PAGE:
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Republican presidential candidate Nikki Haley says there is zero chance she will become the vice presidential nominee alongside former President Donald Trump.

Speaking with Fox News’ Bret Baier in Mt. Pleasant, South Carolina, during the final days of his campaign in the state.

“We’ll see what happens tomorrow,” Haley told Baier. “But look, the problem when people say, ‘Why do you do this? Why do you do that?’ At first they said to me, ‘She’s doing this because she wants to be vice president.’ I think, ‘We’ve pretty much figured it out. “I’ve been saying it for months, it’s done.”

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Haley says she will remain in the race for the Republican nomination at least until Super Tuesday

Republican presidential candidate and former UN ambassador Nikki Haley speaks at a campaign event in Beaufort, South Carolina. (AP Photo/Meg Kinnard)

“I wouldn’t be doing this if I was worried about the political future,” he added. “I would have been out by now. I’m doing this trying to wake up our country.”

Trump previously acknowledged during a town hall on Fox News that Ron DeSantis, Tim Scott, Vivek Ramaswamy, Kristi Noem, Bryon Donalds and Tulsi Gabbard are on his list of running mates.

Trump has reiterated many times that he has ruled out Haley as his running mate, even though some Republicans expected a combined candidacy.

TRUMP IS EXPECTED TO COME CLOSER TO LANDING THE GOP PRESIDENTIAL NOMINATION WITH A LIKELY BIG VICTORY OVER HALEY IN SC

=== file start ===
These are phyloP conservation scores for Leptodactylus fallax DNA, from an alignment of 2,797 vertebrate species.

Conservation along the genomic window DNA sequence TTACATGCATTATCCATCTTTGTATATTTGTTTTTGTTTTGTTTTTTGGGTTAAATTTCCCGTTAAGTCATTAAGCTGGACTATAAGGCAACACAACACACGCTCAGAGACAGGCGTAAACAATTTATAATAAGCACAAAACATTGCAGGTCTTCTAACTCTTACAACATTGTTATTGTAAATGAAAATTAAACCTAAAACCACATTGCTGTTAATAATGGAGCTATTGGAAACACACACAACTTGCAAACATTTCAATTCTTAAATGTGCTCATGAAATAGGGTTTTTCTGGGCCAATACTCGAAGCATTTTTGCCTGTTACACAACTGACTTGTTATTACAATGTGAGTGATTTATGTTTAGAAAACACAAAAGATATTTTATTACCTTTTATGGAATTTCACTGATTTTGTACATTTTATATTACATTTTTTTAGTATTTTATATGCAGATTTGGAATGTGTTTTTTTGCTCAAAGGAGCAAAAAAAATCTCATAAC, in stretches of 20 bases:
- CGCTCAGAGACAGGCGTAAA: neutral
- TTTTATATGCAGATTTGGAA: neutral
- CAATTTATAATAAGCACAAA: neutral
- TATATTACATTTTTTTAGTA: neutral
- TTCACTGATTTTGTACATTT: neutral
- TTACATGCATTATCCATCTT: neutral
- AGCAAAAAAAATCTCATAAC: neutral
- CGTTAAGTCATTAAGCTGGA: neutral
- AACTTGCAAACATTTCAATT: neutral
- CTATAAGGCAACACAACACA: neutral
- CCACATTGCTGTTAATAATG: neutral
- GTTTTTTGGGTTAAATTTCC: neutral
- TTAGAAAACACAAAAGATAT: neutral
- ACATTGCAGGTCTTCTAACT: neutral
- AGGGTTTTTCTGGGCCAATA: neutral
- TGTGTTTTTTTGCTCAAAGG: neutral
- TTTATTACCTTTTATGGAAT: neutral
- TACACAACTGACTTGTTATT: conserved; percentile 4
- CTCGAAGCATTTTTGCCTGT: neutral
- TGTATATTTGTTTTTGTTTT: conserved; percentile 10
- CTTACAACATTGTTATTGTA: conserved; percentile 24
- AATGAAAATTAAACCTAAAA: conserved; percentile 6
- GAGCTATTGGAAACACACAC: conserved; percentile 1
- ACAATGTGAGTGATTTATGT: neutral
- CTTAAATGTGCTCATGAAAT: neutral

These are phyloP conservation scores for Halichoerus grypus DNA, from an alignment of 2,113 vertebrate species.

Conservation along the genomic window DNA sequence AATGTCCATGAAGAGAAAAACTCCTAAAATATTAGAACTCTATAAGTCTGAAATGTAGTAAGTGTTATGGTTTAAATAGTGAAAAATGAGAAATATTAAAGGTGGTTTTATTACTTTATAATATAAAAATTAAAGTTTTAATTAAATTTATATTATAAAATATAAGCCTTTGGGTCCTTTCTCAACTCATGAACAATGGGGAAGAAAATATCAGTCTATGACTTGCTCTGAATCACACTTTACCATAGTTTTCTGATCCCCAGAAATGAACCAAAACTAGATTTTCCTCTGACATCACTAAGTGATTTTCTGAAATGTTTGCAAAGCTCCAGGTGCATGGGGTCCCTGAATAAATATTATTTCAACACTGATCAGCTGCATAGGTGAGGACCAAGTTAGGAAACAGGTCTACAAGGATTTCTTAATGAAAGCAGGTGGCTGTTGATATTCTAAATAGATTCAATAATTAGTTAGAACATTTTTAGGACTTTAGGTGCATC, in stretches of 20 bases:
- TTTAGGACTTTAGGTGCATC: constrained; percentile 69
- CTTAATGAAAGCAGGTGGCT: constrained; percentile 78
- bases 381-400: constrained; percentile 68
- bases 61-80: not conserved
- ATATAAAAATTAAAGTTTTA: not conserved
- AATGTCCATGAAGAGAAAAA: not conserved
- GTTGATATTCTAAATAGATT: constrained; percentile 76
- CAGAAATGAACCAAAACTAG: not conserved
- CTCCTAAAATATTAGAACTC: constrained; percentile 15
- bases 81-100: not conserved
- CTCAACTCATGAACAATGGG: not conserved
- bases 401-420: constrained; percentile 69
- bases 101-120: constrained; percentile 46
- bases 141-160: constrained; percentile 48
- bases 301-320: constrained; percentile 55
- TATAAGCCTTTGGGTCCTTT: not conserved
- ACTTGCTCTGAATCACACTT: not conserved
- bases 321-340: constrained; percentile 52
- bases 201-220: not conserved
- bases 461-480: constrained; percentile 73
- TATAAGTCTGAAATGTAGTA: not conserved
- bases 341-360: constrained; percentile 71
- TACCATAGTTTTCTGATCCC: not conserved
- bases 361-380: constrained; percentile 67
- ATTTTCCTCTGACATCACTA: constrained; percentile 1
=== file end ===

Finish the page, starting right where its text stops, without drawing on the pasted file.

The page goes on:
Donald Trump's speech on national religious speakers in Nashville

Former US President Donald Trump speaks during the 2024 NRB International Christian Media Convention Presidential Forum in Nashville, Tennessee. (Brett Carlsen/Bloomberg via Getty Images)

Asked Friday if she would be willing to drop out of the Republican primary to join Democratic nominee Rep. Dean Phillips on a unity ticket, Haley said no.

“I’m running as a Republican. I’m running trying to make people aware that if they nominate Donald Trump in this primary, we’re going to lose a general election,” Haley said.

The Trump campaign predicted a “kick in the making in South Carolina” for Haley, and that “the end is near” of her presidential run because of “a very serious math problem” she has in the race to lock up enough delegates to win 2024 Republican nomination.

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Haley reiterates that she will remain in the 2024 Republican presidential race, in a major speech in South Carolina ahead of the Republican presidential primary.

Republican presidential candidate Nikki Haley, former two-term South Carolina governor and later UN ambassador, takes aim at former President Trump in a speech in Greenville, South Carolina. (Fox News Kirill Clark)

South Carolina is Haley’s home state, where she previously served as governor.

Haley already lost the Iowa caucuses and the New Hampshire primary to Trump, but has said she has no plans to exit the race.

Fox News Digital’s Brie Stimson and Paul Steinhauser contributed to this report.

By Sam